Last week, the USDA fully deregulated herbicide resistant sugar beets. And while the shift isn't a surprise to most advocates, it does hint at larger problems within the system.
Sustainable food advocates don't like the farm bills drafted by the House or the Senate, but they're pushing Congress to pass a final bill before the current one runs out Sept. 30 anyway.
The "most productive corn crop in years" is drying up and shrinking fast. Is our dependence on monocrops heightening the impact of this year's drought?
The dead zone in the Gulf of Mexico could be unusually small this year -- not because of better agricultural practices, but because of drought.
One sneaky provision on this year's agriculture appropriations docket would practically give biotech companies immunity from USDA regulation. Needless to say, activists are up in arms.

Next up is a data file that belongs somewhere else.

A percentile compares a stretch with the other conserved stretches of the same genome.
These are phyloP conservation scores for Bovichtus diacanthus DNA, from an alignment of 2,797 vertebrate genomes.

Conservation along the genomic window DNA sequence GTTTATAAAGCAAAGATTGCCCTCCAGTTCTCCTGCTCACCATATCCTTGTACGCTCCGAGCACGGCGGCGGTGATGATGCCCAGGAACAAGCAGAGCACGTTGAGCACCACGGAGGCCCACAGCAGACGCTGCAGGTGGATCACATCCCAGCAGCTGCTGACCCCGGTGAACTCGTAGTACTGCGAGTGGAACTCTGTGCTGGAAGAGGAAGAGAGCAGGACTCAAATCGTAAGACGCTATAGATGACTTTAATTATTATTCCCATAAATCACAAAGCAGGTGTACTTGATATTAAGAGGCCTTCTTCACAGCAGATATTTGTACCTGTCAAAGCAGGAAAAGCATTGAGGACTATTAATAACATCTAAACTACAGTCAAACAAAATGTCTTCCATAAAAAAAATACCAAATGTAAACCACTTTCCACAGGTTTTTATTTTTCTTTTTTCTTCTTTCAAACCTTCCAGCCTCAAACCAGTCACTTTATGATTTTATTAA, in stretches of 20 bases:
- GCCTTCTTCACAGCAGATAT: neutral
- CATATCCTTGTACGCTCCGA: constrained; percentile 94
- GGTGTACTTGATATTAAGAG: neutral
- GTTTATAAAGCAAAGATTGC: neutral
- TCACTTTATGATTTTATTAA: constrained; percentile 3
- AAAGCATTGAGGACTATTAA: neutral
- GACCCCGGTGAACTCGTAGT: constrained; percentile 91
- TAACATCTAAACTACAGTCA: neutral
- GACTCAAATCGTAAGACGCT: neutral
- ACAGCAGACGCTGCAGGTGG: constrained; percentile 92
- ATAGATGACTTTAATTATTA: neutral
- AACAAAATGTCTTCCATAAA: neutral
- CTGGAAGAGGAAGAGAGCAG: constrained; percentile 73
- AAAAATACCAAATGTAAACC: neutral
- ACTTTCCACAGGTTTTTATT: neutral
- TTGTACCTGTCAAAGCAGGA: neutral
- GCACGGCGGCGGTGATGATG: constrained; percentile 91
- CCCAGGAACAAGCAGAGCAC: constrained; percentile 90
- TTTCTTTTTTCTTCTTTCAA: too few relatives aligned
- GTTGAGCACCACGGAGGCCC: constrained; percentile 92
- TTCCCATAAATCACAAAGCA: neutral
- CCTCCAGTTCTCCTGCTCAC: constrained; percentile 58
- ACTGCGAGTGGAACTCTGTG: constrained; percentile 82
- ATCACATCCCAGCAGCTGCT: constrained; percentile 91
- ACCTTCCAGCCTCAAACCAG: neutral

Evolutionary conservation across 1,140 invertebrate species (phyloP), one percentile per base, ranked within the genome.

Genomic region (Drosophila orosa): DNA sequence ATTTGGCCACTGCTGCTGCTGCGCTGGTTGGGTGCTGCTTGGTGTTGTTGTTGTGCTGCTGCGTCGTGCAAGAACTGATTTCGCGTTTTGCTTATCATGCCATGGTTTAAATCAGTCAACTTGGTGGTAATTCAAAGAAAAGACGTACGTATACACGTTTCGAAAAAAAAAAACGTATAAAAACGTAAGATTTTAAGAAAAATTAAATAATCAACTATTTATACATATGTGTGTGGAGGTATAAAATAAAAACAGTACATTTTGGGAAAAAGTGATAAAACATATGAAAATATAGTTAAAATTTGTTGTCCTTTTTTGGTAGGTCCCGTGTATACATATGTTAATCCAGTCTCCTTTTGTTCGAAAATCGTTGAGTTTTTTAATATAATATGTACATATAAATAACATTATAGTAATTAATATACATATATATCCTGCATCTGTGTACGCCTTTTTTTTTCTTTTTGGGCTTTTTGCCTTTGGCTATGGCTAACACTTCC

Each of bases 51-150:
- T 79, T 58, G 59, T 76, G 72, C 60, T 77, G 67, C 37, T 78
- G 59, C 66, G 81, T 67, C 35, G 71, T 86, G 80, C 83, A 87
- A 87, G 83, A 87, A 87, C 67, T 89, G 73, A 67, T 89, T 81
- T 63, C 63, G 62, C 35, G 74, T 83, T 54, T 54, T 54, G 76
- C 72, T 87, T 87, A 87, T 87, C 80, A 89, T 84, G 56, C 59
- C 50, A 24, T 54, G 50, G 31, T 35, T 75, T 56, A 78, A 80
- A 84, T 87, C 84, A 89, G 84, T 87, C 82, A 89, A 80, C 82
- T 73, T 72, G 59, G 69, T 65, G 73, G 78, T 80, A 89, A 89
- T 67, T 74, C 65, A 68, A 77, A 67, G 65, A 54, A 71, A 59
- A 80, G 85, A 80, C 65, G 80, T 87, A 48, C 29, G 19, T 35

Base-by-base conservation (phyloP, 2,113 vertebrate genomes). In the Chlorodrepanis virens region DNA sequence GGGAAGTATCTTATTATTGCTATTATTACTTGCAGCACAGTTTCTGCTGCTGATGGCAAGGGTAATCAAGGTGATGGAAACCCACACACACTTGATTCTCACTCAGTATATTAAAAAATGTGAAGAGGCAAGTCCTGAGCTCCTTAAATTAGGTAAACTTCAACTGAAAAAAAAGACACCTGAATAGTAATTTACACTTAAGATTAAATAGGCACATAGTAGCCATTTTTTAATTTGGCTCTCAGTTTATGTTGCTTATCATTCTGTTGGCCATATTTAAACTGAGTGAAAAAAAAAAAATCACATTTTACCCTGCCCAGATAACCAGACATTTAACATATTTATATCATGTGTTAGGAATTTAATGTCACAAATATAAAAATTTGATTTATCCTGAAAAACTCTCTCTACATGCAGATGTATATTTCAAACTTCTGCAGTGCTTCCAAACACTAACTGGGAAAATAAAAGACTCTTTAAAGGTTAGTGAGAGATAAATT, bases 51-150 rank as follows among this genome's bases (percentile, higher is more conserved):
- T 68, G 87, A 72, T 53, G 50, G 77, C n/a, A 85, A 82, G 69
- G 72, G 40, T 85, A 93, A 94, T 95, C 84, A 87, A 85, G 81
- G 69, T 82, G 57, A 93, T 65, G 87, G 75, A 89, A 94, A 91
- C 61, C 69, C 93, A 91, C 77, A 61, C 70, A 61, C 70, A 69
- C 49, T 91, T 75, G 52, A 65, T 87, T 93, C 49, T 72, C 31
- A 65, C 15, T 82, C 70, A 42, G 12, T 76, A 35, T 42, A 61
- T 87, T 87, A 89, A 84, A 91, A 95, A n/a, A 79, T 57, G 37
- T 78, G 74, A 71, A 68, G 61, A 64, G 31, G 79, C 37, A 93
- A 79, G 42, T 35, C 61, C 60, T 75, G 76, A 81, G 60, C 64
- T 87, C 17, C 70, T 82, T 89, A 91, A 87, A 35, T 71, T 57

Global food production may have inched toward becoming more sustainable at last week's Earth Summit. Or not. We probably won't know either way until the next Summit.
A more likely (if unproven) culprit: the drought in Texas.
Congress goes into vote-o-rama mode to move this year's monster of a food and farm bill forward.
New research found that weeds exposed to high levels of CO2 actually transfer their genes to nearby crops and make them behave like weeds.